Seizure sensations can vary greatly depending on the type of seizure and the person. Most people do not feel pain while the seizure is taking place because they are often unconscious or have reduced awareness.

Sometimes, pain does occur during a seizure, and medical professionals refer to this as ictal pain.

This article examines whether seizures hurt, the causes of pain after a seizure, and other side effects.

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Most of the time, a person having a seizure does not feel pain because they often lose consciousness or have an altered state of awareness.

However, on rare occasions when pain does occur during the seizure, health professionals call it ictal pain.

The pain a person experiences can vary greatly depending on the part of the brain involved in the seizure.

A person may experience:

  • paresthesia, a tingling or ‘pins and needles’ sensation
  • thermal sensations, or feeling hot or cold in a body part
  • feel burning or stabbing sensations, but this is rare

The location of the pain also varies and can affect any part of the body. A person may feel pain in the abdomen, head, or certain limbs. It is possible to experience the pain in multiple locations simultaneously.

Learn more about the signs and symptoms of a seizure.

Experts are not entirely sure why some people have painful seizures.

However, they think it may be due to disturbed activity in the somatosensory cortex. This is an area of the brain that deals with processing sensations. Seizures in this area may cause the brain to replicate painful sensations.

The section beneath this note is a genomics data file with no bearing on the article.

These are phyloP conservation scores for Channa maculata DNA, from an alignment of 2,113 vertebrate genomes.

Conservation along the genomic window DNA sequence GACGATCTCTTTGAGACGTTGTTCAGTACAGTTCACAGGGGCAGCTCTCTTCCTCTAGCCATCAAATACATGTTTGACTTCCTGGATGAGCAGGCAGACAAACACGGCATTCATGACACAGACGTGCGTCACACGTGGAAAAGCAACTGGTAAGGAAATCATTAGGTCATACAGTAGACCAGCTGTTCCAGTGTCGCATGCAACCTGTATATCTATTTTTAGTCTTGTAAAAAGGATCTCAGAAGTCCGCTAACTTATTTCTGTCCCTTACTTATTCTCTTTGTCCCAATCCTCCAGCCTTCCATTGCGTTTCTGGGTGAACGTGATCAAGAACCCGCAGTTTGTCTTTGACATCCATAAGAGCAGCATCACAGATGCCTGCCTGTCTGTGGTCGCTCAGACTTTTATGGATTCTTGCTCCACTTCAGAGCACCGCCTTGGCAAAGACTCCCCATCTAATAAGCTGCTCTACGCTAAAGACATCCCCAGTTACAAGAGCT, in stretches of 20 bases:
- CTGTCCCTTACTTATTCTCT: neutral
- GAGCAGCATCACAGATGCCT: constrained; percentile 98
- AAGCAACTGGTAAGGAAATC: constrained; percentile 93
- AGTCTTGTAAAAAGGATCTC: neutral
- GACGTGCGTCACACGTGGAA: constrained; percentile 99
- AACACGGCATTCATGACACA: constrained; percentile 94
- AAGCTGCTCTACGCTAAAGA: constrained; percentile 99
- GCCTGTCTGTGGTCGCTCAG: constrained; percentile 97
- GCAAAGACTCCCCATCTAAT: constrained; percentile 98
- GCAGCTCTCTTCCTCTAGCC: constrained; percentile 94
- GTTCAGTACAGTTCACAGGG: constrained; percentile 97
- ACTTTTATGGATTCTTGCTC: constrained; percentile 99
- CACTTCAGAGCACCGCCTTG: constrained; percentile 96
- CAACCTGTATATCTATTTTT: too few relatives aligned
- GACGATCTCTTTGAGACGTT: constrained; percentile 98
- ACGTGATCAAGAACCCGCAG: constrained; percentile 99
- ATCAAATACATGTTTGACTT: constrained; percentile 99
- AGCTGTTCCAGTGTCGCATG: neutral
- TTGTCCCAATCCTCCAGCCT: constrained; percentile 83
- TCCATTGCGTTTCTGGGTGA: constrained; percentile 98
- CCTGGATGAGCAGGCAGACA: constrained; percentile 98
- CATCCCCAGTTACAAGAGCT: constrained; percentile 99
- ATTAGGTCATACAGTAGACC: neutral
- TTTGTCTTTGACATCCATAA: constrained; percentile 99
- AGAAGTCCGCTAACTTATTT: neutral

People have also reported pain during seizures that involve the temporal lobe. The temporal lobe is a section of the brain that helps process memories, sound, and vision.

Learn more about the brain.

Experiencing pain during a seizure is rare. It is more likely a person will experience pain after a seizure.

This pain may result from the side effects of a seizure. This means a person may feel the pain when the seizure ends and they regain consciousness.

There are many reasons a person may experience pain after they have a seizure.

Falls or injuries

During a seizure, especially a generalized or tonic-clonic seizure, a person might lose control of their muscles and fall, leading to injuries.

These injuries, such as bruises, cuts, or even fractures, can cause pain after the seizure.

Muscle contractions

Seizures often involve intense and uncontrollable muscle contractions. These contractions can be forceful and prolonged, leading to muscle soreness similar to after intense exercise.

Some people describe this soreness as a generalized body ache. These aches can be quite significant, especially after a strong or long seizure.


Headaches are a common postictal (post-seizure) symptom.

Experts don’t completely understand the reasons for these headaches but think they might be related to several factors:

  • Brain activity: The abnormal electrical activity in the brain during a seizure might lead to changes in blood flow or brain chemistry, which can trigger a headache.
  • Tension and stress: The stress, anxiety, and physical tension from muscle contractions that can accompany a seizure may contribute to headaches.
  • Dehydration or hypoxia: Seizures can sometimes lead to dehydration or reduced oxygen to the brain (hypoxia), both of which can trigger headaches.
  • Medication effects: Some antiepileptic drugs can also have side effects that include headaches.

Learn about some potential seizure triggers.

Seizures can have a range of side effects other than pain. These vary based on the type of seizure, its duration, and individual factors.

Common side effects include:

Learn more about the stages of a seizure and recovery.

While pain is not a common feature of a seizure, some people may experience it.

However, most commonly, pain occurs as a side effect after a seizure due to injuries, headache, or muscle contractions.

Epilepsy resources

Visit our dedicated hub for more research-backed information and in-depth resources on epilepsy and seizures.

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